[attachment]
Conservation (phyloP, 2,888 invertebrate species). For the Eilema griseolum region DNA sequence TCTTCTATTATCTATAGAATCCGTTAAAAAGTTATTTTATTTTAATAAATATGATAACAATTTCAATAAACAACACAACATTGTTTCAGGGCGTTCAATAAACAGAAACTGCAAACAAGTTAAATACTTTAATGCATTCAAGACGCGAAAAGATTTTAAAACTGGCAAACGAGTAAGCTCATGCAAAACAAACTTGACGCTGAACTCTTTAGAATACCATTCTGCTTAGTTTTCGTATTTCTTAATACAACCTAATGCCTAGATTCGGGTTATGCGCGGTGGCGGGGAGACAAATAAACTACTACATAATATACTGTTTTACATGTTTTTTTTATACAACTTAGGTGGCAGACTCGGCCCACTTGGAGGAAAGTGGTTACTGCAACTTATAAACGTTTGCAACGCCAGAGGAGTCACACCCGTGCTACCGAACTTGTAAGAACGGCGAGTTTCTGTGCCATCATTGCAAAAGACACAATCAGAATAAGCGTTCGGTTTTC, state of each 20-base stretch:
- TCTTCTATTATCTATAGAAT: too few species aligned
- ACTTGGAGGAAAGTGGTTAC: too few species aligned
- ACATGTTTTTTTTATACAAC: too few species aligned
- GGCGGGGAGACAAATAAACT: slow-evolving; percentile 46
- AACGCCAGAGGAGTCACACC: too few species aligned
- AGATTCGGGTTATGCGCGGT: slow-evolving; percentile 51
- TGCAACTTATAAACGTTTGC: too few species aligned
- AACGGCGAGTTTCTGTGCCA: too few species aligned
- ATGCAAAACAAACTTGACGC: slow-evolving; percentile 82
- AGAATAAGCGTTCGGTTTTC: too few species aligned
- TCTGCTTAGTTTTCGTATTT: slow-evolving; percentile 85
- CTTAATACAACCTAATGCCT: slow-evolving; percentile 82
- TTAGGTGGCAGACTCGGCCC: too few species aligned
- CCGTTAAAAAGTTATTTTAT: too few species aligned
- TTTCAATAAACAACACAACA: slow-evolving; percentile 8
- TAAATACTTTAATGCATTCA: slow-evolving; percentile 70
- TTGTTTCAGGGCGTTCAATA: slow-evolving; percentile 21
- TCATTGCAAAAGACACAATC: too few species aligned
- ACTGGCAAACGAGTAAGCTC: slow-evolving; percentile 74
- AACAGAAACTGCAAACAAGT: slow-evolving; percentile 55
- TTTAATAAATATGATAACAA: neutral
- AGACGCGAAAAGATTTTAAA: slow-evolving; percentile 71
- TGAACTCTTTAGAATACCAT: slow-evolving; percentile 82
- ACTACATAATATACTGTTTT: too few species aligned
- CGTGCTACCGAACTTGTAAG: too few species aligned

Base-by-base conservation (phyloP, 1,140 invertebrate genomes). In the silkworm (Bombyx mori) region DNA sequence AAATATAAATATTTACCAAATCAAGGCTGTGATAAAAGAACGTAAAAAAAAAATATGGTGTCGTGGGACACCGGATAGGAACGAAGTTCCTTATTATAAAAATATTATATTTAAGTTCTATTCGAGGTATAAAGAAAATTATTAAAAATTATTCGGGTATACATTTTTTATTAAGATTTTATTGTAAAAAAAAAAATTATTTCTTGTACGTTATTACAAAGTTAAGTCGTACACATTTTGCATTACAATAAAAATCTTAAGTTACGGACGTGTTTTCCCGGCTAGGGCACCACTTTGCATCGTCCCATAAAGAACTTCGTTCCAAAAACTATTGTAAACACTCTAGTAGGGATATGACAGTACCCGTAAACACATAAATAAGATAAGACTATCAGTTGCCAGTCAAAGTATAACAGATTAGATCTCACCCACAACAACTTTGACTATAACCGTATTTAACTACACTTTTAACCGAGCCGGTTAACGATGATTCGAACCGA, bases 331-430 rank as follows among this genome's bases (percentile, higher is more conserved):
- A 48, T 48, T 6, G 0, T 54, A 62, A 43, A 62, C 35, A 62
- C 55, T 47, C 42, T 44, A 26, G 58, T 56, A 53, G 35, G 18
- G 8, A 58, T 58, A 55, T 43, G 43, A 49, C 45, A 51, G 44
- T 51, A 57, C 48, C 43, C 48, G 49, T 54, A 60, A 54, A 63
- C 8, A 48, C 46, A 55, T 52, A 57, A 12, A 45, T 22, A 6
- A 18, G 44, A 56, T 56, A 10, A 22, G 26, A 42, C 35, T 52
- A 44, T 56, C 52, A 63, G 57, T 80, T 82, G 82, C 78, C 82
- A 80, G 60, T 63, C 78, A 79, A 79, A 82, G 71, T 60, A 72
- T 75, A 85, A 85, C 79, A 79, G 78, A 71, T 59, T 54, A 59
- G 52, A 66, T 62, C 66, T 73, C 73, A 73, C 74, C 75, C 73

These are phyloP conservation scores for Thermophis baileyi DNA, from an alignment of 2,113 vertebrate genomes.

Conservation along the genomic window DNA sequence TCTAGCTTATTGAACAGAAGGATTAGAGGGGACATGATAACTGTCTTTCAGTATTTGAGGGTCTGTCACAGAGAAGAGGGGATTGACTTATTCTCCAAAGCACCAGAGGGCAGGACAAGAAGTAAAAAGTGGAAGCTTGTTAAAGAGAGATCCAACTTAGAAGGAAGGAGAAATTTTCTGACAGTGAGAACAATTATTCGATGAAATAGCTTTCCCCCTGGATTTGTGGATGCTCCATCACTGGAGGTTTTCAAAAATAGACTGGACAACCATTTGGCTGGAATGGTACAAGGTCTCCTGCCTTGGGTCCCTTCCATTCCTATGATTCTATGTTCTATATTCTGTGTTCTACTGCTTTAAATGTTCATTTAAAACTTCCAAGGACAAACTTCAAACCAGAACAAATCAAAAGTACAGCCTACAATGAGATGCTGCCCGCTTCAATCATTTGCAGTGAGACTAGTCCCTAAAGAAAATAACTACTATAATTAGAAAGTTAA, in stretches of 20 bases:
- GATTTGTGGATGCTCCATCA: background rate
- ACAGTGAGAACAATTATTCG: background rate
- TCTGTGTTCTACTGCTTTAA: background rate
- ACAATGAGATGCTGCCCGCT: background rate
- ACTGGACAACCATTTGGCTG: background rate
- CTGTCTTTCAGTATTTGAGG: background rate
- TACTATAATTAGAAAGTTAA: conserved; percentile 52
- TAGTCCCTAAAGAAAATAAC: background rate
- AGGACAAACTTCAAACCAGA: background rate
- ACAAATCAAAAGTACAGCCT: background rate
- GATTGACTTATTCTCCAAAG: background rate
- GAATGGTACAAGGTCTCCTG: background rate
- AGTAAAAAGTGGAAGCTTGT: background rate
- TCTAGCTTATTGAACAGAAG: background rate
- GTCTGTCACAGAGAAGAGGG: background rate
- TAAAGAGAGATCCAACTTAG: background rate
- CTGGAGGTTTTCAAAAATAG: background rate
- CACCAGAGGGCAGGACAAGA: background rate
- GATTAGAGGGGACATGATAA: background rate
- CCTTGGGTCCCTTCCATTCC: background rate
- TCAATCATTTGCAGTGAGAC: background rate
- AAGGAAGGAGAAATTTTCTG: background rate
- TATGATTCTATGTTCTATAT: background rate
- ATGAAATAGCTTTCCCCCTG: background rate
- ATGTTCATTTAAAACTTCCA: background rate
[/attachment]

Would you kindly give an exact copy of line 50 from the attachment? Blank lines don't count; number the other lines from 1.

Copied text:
- GATTGACTTATTCTCCAAAG: background rate